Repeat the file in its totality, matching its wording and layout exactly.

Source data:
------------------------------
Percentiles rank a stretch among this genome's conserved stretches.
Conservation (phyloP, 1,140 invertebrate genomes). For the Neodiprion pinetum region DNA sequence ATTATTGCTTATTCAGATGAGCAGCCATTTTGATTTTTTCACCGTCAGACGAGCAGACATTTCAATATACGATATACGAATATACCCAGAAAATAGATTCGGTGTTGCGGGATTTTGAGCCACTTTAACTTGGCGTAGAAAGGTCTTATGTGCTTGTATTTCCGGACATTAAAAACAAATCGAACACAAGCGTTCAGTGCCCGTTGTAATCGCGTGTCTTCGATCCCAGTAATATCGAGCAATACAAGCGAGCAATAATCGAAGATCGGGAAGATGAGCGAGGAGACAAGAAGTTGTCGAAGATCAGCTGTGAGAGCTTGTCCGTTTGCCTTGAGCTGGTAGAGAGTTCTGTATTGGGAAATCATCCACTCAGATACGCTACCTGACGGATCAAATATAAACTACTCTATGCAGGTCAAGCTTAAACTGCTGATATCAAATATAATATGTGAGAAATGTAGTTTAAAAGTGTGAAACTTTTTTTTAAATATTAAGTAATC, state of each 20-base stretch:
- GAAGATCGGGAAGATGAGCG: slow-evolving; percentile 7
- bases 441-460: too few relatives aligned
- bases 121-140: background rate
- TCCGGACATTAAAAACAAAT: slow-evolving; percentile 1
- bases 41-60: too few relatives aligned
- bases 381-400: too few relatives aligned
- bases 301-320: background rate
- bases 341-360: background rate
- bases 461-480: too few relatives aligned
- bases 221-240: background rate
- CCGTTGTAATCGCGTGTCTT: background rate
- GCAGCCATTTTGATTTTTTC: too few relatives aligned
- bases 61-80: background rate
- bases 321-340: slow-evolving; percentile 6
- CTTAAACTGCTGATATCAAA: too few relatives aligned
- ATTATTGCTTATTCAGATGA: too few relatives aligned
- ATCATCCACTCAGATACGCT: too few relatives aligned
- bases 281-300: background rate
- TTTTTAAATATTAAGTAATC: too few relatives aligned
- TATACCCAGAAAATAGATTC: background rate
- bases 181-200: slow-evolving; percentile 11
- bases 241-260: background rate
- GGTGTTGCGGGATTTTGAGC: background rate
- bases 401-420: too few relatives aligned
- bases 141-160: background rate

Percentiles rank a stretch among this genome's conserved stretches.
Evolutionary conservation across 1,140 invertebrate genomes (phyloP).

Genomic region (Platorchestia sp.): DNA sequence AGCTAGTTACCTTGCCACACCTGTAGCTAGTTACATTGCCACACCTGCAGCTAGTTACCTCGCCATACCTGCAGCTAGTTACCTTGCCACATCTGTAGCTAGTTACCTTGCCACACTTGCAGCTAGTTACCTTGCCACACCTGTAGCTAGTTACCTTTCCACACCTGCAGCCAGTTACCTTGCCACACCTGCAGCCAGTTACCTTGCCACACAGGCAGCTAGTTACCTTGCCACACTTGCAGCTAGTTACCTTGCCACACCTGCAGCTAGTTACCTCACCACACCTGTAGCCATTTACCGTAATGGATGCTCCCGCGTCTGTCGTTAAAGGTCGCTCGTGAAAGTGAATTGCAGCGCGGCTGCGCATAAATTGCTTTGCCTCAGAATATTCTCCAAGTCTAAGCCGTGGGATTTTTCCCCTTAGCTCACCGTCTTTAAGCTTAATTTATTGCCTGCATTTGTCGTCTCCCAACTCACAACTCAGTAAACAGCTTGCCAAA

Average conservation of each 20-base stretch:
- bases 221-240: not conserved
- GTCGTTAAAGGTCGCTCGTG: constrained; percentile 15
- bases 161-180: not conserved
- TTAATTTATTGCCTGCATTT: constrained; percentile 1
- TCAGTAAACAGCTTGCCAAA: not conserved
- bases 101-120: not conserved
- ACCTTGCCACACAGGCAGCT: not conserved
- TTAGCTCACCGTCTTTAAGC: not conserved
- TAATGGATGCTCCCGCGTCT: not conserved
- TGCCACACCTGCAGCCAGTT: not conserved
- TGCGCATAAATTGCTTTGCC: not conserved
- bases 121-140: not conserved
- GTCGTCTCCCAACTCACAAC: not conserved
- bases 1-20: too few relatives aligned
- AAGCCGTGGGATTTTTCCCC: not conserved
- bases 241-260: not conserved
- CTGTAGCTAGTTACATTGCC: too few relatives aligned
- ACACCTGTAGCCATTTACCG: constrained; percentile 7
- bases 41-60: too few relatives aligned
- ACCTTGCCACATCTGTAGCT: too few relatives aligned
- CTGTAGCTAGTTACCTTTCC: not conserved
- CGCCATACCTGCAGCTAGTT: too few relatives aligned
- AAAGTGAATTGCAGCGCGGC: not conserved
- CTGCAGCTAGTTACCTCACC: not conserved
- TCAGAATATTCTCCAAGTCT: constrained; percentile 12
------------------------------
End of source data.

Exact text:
Percentiles rank a stretch among this genome's conserved stretches.
Conservation (phyloP, 1,140 invertebrate genomes). For the Neodiprion pinetum region DNA sequence ATTATTGCTTATTCAGATGAGCAGCCATTTTGATTTTTTCACCGTCAGACGAGCAGACATTTCAATATACGATATACGAATATACCCAGAAAATAGATTCGGTGTTGCGGGATTTTGAGCCACTTTAACTTGGCGTAGAAAGGTCTTATGTGCTTGTATTTCCGGACATTAAAAACAAATCGAACACAAGCGTTCAGTGCCCGTTGTAATCGCGTGTCTTCGATCCCAGTAATATCGAGCAATACAAGCGAGCAATAATCGAAGATCGGGAAGATGAGCGAGGAGACAAGAAGTTGTCGAAGATCAGCTGTGAGAGCTTGTCCGTTTGCCTTGAGCTGGTAGAGAGTTCTGTATTGGGAAATCATCCACTCAGATACGCTACCTGACGGATCAAATATAAACTACTCTATGCAGGTCAAGCTTAAACTGCTGATATCAAATATAATATGTGAGAAATGTAGTTTAAAAGTGTGAAACTTTTTTTTAAATATTAAGTAATC, state of each 20-base stretch:
- GAAGATCGGGAAGATGAGCG: slow-evolving; percentile 7
- bases 441-460: too few relatives aligned
- bases 121-140: background rate
- TCCGGACATTAAAAACAAAT: slow-evolving; percentile 1
- bases 41-60: too few relatives aligned
- bases 381-400: too few relatives aligned
- bases 301-320: background rate
- bases 341-360: background rate
- bases 461-480: too few relatives aligned
- bases 221-240: background rate
- CCGTTGTAATCGCGTGTCTT: background rate
- GCAGCCATTTTGATTTTTTC: too few relatives aligned
- bases 61-80: background rate
- bases 321-340: slow-evolving; percentile 6
- CTTAAACTGCTGATATCAAA: too few relatives aligned
- ATTATTGCTTATTCAGATGA: too few relatives aligned
- ATCATCCACTCAGATACGCT: too few relatives aligned
- bases 281-300: background rate
- TTTTTAAATATTAAGTAATC: too few relatives aligned
- TATACCCAGAAAATAGATTC: background rate
- bases 181-200: slow-evolving; percentile 11
- bases 241-260: background rate
- GGTGTTGCGGGATTTTGAGC: background rate
- bases 401-420: too few relatives aligned
- bases 141-160: background rate

Percentiles rank a stretch among this genome's conserved stretches.
Evolutionary conservation across 1,140 invertebrate genomes (phyloP).

Genomic region (Platorchestia sp.): DNA sequence AGCTAGTTACCTTGCCACACCTGTAGCTAGTTACATTGCCACACCTGCAGCTAGTTACCTCGCCATACCTGCAGCTAGTTACCTTGCCACATCTGTAGCTAGTTACCTTGCCACACTTGCAGCTAGTTACCTTGCCACACCTGTAGCTAGTTACCTTTCCACACCTGCAGCCAGTTACCTTGCCACACCTGCAGCCAGTTACCTTGCCACACAGGCAGCTAGTTACCTTGCCACACTTGCAGCTAGTTACCTTGCCACACCTGCAGCTAGTTACCTCACCACACCTGTAGCCATTTACCGTAATGGATGCTCCCGCGTCTGTCGTTAAAGGTCGCTCGTGAAAGTGAATTGCAGCGCGGCTGCGCATAAATTGCTTTGCCTCAGAATATTCTCCAAGTCTAAGCCGTGGGATTTTTCCCCTTAGCTCACCGTCTTTAAGCTTAATTTATTGCCTGCATTTGTCGTCTCCCAACTCACAACTCAGTAAACAGCTTGCCAAA

Average conservation of each 20-base stretch:
- bases 221-240: not conserved
- GTCGTTAAAGGTCGCTCGTG: constrained; percentile 15
- bases 161-180: not conserved
- TTAATTTATTGCCTGCATTT: constrained; percentile 1
- TCAGTAAACAGCTTGCCAAA: not conserved
- bases 101-120: not conserved
- ACCTTGCCACACAGGCAGCT: not conserved
- TTAGCTCACCGTCTTTAAGC: not conserved
- TAATGGATGCTCCCGCGTCT: not conserved
- TGCCACACCTGCAGCCAGTT: not conserved
- TGCGCATAAATTGCTTTGCC: not conserved
- bases 121-140: not conserved
- GTCGTCTCCCAACTCACAAC: not conserved
- bases 1-20: too few relatives aligned
- AAGCCGTGGGATTTTTCCCC: not conserved
- bases 241-260: not conserved
- CTGTAGCTAGTTACATTGCC: too few relatives aligned
- ACACCTGTAGCCATTTACCG: constrained; percentile 7
- bases 41-60: too few relatives aligned
- ACCTTGCCACATCTGTAGCT: too few relatives aligned
- CTGTAGCTAGTTACCTTTCC: not conserved
- CGCCATACCTGCAGCTAGTT: too few relatives aligned
- AAAGTGAATTGCAGCGCGGC: not conserved
- CTGCAGCTAGTTACCTCACC: not conserved
- TCAGAATATTCTCCAAGTCT: constrained; percentile 12